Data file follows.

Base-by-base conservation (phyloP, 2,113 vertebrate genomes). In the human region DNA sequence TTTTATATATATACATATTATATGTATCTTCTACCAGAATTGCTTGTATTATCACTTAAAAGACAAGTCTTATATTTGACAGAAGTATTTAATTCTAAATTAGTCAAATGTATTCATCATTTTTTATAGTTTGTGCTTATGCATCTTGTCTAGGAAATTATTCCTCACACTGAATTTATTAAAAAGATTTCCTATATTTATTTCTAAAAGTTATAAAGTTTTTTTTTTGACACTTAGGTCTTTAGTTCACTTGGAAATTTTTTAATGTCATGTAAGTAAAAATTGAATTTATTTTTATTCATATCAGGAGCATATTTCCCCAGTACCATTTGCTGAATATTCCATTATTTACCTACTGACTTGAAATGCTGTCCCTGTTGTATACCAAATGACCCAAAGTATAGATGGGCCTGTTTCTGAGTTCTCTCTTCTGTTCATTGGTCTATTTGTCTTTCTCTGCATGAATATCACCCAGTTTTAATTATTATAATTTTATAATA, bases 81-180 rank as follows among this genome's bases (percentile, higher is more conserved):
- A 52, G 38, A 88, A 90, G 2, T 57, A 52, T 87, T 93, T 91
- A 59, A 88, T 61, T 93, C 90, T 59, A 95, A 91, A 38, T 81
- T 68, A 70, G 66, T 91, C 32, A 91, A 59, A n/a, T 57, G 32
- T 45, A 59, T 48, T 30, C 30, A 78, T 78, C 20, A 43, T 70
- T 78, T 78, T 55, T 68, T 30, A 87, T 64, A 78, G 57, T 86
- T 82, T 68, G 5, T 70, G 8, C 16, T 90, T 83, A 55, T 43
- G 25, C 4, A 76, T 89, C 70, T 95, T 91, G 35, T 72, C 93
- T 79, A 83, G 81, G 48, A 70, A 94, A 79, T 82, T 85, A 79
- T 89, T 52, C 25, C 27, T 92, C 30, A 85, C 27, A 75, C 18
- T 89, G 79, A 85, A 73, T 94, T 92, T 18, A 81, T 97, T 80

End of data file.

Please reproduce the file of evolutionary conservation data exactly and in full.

Base-by-base conservation (phyloP, 2,113 vertebrate genomes). In the human region DNA sequence TTTTATATATATACATATTATATGTATCTTCTACCAGAATTGCTTGTATTATCACTTAAAAGACAAGTCTTATATTTGACAGAAGTATTTAATTCTAAATTAGTCAAATGTATTCATCATTTTTTATAGTTTGTGCTTATGCATCTTGTCTAGGAAATTATTCCTCACACTGAATTTATTAAAAAGATTTCCTATATTTATTTCTAAAAGTTATAAAGTTTTTTTTTTGACACTTAGGTCTTTAGTTCACTTGGAAATTTTTTAATGTCATGTAAGTAAAAATTGAATTTATTTTTATTCATATCAGGAGCATATTTCCCCAGTACCATTTGCTGAATATTCCATTATTTACCTACTGACTTGAAATGCTGTCCCTGTTGTATACCAAATGACCCAAAGTATAGATGGGCCTGTTTCTGAGTTCTCTCTTCTGTTCATTGGTCTATTTGTCTTTCTCTGCATGAATATCACCCAGTTTTAATTATTATAATTTTATAATA, bases 81-180 rank as follows among this genome's bases (percentile, higher is more conserved):
- A 52, G 38, A 88, A 90, G 2, T 57, A 52, T 87, T 93, T 91
- A 59, A 88, T 61, T 93, C 90, T 59, A 95, A 91, A 38, T 81
- T 68, A 70, G 66, T 91, C 32, A 91, A 59, A n/a, T 57, G 32
- T 45, A 59, T 48, T 30, C 30, A 78, T 78, C 20, A 43, T 70
- T 78, T 78, T 55, T 68, T 30, A 87, T 64, A 78, G 57, T 86
- T 82, T 68, G 5, T 70, G 8, C 16, T 90, T 83, A 55, T 43
- G 25, C 4, A 76, T 89, C 70, T 95, T 91, G 35, T 72, C 93
- T 79, A 83, G 81, G 48, A 70, A 94, A 79, T 82, T 85, A 79
- T 89, T 52, C 25, C 27, T 92, C 30, A 85, C 27, A 75, C 18
- T 89, G 79, A 85, A 73, T 94, T 92, T 18, A 81, T 97, T 80